After a very humid start to the summer, I discovered blight on some of my tomato plants in the garden. The dreaded yellowing and brown spotting of the lower leaves were the first signs. Once it appears, blight can be difficult to eradicate, but you can use a homemade, organic solution to help slow the spread.
What Is Blight?
Blight is always the uninvited guest at the garden party and can appear in a few different forms at various times in the growing season. This fungal disease loves tomatoes and other nightshade plants such as peppers, eggplants, and potatoes. Unfortunately, blight rapidly spreads throughout the plant to neighboring ones as well.
- Septoria Leaf Spot typically appears early in the season as small, uniform brown spots on the plant’s lower leaves. Septoria doesn’t negatively impact fruit but needs to be dealt with all the same.
- Early Blight usually rears its ugly head mid-season and presents dark, non-uniform spots on the lower leaves, which quickly begins to yellow and die. Early blight will eventually damage the fruit.
- Late Blight is the least common and most destructive form of blight. It appears late in the growing season as dark spots that multiply before turning black and destroying the leaves. It spreads extremely fast, and the plant could be dead within days.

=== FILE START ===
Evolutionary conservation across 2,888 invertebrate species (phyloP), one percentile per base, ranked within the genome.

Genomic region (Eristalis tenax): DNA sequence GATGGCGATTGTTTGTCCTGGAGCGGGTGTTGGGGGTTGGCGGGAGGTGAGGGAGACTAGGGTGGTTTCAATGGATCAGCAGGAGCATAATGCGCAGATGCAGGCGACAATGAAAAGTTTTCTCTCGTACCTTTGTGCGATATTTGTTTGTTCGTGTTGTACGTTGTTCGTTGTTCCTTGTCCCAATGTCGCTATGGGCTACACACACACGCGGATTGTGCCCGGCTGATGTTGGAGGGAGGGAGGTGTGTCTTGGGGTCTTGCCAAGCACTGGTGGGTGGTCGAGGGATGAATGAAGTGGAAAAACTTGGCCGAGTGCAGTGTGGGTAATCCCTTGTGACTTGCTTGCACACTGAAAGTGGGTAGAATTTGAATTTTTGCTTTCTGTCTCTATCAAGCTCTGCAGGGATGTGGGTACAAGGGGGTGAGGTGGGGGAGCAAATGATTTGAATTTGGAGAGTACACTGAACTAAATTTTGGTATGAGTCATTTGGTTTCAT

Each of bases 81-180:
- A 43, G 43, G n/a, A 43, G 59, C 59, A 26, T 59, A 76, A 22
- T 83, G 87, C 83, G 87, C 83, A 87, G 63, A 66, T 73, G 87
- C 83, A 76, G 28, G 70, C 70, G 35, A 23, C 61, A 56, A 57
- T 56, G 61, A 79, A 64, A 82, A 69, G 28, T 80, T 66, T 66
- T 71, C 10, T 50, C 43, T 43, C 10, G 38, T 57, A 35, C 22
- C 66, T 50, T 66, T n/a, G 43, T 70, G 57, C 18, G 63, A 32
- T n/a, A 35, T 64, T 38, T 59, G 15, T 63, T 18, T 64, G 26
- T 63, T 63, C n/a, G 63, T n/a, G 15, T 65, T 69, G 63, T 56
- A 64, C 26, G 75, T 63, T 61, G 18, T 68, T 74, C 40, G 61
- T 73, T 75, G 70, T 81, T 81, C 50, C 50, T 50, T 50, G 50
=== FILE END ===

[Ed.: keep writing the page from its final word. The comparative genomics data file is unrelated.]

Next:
How To Handle Blight
When septoria leaf spot and early blight enter the garden, immediately remove the affected leaves and branches, burn them, or throw them into the garbage.
If you haven’t already, mulch around the plant base to prevent water splashback, which helps the fungal disease fester. Next, use an organic fungicidal spray or make one yourself to help slow the spread.
If you’re dealing with late blight, unfortunately, the plant doesn’t stand a chance.
Easy DIY Organic Spray for Treating Blight
You can find many recipes out there, but I keep coming across in my books and online research involves mixing a few basic kitchen ingredients with water.
You Will Need:
- 3 tablespoons of baking soda
- 1 tablespoon of vegetable oil
- 1 teaspoon of dish soap
- 1 gallon of water
Mix all of the ingredients and add to a spray bottle. Be sure to spray the affected and surrounding plants early in the morning or late in the day when the sun isn’t so intense.
You’ll need to reapply every few days, especially if you’ve had rain.
Don’t expect any miracles. The above recipe will help slow the disease’s spread, so you still have fruit to harvest but likely won’t completely kill a major outbreak.
I’m all about practicality and time-saving in the garden; the above recipe can also be used to organically control powdery mildew, which often affects my zucchini and pumpkin plants after long stretches of humid weather!
Garden Culture contributor Kyle Ladenburger is extremely knowledgeable on the subject of tomato blight and wrote an in-depth article called The Identification and Prevention of Blight in our Pest Control issue. Be sure to check it out on page 64 of US37.